The IRS has issued final rules implementing the changes the Bipartisan Budget Act of 2018 made to requirements for hardship withdrawals from 401(k) plans. This change has implications for employee stock purchase plans.
As explained late last year in a guest blog entry by Emily Cervino of Fidelity Stock Plan Services, the Bipartisan Budget Act of 2018 imposed a number of changes to the hardship withdrawal rules for 401(k) plans, including eliminating the requirement that elective contributions to ESPPs and other employer-sponsored plans be suspended for six months following a hardship withdrawal.
At the end of September, the IRS issued the final rules implementing these changes. As noted in a blog by Amy Ciepluch of Foley & Lardner, the final rules make only a few changes to the rules originally proposed by the IRS. Thus, when employees take hardship withdrawals from the 401(k), it is no longer necessary to suspend the employees’ contributions to the ESPP.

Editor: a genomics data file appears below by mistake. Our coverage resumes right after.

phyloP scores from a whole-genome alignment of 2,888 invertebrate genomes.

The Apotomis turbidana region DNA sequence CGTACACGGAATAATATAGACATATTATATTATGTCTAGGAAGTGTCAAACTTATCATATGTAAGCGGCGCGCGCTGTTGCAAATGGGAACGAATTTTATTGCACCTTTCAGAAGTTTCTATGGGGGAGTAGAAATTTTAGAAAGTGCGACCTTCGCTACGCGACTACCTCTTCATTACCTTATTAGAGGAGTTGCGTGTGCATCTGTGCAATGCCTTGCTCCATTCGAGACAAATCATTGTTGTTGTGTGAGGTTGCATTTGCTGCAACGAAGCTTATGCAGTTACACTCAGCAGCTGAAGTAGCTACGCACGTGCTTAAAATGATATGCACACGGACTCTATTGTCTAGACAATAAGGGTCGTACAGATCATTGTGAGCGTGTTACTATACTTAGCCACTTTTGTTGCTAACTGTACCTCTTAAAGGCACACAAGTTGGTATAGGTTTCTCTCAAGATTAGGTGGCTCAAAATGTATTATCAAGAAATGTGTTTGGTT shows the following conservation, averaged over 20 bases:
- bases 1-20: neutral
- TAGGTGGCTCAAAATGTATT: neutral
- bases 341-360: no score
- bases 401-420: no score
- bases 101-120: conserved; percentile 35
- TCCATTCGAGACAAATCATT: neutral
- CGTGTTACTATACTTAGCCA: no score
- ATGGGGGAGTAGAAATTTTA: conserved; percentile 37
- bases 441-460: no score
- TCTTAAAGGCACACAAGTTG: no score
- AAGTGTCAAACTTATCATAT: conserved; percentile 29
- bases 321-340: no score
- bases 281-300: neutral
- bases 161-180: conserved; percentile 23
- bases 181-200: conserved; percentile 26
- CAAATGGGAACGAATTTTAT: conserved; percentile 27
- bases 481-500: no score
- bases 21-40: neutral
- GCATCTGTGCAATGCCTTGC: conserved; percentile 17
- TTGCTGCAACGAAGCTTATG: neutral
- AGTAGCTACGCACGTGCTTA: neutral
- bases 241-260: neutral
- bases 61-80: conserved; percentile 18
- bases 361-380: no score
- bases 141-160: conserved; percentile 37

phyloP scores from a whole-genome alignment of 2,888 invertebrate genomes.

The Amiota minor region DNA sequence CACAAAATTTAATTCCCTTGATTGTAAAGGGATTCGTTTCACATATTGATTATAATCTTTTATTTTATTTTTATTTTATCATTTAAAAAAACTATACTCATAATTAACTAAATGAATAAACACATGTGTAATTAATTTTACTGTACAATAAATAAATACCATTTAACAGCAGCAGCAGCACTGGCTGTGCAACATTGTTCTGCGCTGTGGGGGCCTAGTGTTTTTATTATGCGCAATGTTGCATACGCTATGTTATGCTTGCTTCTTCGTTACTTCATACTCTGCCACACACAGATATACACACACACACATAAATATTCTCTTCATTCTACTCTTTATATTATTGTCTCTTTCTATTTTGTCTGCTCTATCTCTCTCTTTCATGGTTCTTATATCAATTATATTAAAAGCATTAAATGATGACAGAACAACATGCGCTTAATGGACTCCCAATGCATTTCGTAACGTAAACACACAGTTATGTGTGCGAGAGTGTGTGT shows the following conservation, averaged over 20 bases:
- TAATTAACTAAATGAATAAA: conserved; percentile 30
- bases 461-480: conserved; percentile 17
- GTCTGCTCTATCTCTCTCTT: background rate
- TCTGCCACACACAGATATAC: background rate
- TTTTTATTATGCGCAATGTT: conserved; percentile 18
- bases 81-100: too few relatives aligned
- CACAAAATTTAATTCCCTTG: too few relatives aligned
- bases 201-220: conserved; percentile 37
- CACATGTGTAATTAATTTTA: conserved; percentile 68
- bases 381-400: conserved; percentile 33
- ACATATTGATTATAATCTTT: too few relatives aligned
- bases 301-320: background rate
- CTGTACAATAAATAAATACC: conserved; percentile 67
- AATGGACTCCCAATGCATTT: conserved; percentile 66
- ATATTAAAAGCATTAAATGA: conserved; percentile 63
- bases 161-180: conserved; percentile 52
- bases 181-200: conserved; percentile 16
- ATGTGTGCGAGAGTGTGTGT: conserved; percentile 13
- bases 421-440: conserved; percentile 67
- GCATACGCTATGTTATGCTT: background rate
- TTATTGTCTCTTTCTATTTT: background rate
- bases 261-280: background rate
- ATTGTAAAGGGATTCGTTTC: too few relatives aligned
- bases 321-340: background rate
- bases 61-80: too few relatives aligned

2019 has been a year of transition—companies were permitted to voluntarily adopt the proposed rules but were not required to do so. Now that the final rules have been issued, companies are required to adopt them effective as of January 1, 2020.
If you have already amended your 401(k) plan and ESPP to address the new rules, no further changes may be necessary. If you haven’t done anything on this yet, your 401(k) plan will most certainly need to be amended. To the extent that your ESPP includes language prohibiting contributions after a hardship withdrawal from the 401(k) plan, it may be necessary to remove this language from the ESPP.
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